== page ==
This repository includes utilities to build and run NVIDIA Docker images. The full documentation is available on the repository wiki. A good place to start is to understand why NVIDIA Docker is needed in the first place. A signed copy of the Contributor License Agreement needs to be provided to email@example.com before any change can be accepted.
NVIDIA isn't just showing off its Titan RTX GPU and some clever AI demos -- it also has big news for anyone interested in more realistic computer physics. The company is releasing its hardware-accelerated PhysX simulation engine as an open source project, making it accessible to virtually everyone. It's a recognition that the technology is useful for more than just convincing game physics, NVIDIA said. PhysX can help with more accurate AI and robotics simulations, including self-driving car technology. You could see vehicles and bots that are better-prepared for real-world conditions.
Nvidia has announced a new partnership with Bosch to sell its Drive PX 2 driver-assist platform to automakers. In effect, the deal gives Nvidia a go-to-market strategy for its self-driving hardware and software platform. Bosch joins ZF as the two so-called tier-one suppliers that will sell Nvidia's technology to automakers. Nvidia's technology uses "deep learning" artificial intelligence, which is a fancy way of saying its computer brain learns like a human does: instead of needing to be programmed for every possible driving scenario, it learns what the appropriate behavior is, even for unexpected situations. Theoretically, a car company looking to make its car capable of autonomous driving will also be able to go to Bosch or ZF and buy that technology to integrate into their cars, and sell those to consumers.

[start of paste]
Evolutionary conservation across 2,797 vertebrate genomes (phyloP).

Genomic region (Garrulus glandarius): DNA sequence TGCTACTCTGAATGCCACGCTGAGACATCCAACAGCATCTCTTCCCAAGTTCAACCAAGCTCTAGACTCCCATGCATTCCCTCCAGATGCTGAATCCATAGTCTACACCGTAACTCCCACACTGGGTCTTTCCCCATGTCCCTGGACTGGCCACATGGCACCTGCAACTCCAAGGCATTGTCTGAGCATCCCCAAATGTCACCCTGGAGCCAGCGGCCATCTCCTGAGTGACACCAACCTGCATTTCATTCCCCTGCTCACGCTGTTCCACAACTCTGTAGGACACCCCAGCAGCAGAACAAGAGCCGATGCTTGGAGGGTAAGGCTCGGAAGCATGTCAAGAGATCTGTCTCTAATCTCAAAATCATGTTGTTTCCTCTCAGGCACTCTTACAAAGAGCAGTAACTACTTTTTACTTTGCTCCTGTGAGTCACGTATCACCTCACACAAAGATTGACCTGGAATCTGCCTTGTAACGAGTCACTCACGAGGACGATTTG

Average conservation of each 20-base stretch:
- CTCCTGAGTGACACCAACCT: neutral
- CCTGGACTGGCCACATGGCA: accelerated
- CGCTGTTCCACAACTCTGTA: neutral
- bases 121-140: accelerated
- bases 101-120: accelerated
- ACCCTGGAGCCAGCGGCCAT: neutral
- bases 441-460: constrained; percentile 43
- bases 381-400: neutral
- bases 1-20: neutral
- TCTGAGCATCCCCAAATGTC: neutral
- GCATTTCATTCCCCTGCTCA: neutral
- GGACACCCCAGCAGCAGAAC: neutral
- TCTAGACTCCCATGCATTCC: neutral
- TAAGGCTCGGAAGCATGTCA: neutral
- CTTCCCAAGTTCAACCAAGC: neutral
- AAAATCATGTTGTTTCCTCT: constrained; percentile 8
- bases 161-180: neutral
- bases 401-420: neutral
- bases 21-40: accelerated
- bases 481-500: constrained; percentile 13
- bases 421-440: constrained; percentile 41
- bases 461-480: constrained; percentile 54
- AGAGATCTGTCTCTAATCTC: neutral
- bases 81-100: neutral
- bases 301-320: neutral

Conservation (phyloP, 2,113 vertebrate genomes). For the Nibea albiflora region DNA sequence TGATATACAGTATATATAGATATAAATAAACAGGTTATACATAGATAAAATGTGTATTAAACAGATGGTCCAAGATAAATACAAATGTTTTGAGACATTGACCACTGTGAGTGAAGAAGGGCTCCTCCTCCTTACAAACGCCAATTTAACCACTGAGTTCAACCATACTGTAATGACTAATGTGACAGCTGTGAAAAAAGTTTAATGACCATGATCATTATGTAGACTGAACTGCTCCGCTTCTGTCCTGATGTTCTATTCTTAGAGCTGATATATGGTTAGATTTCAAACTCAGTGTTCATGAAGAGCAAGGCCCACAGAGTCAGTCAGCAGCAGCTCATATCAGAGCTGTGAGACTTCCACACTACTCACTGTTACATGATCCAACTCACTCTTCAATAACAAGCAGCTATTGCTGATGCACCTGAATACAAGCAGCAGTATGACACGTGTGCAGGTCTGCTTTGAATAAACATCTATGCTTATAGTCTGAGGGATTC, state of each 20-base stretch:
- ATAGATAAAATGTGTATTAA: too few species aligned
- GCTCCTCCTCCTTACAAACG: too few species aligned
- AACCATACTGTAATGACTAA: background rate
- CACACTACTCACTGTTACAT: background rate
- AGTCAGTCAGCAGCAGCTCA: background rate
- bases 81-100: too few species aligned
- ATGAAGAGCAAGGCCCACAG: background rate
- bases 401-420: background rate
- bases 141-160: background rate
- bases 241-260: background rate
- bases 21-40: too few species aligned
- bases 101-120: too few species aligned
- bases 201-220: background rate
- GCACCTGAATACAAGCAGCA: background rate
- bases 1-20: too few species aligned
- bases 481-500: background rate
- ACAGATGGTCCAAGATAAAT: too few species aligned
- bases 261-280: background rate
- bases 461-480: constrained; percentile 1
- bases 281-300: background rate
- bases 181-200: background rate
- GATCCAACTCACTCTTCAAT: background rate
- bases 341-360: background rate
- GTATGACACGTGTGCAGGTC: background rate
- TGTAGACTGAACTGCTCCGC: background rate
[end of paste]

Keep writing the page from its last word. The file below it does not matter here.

The work we've seen Google and Uber put into self-driving cars is impressive, but short of Tesla's autopilot mode, consumer applications of autonomous driving are few and far between. Speaking at NVIDIA's GPU Technology Conference, company CEO and Founder Jensen Huang announced that Toyota has chosen the NVIDIA Drive PX platform as the heart of it future autonomous vehicles. Huang stopped just short of announcing an actual vehicle or a release date, but says NVIDIA's engineers have been working closely with Toyota to build a vehicle that will hopefully hit the market sometime in the "next few years." When it does, however, it should have all the autonomous drive benefits of NVIDIA's self driving test car. That, Huang could show -- including standard features like autopilot mode, a co-pilot feature that can take over the wheel on familiar routes, such as a commute, and safety features that can prevent a driver from passing into an intersection if it detects traffic running a red light.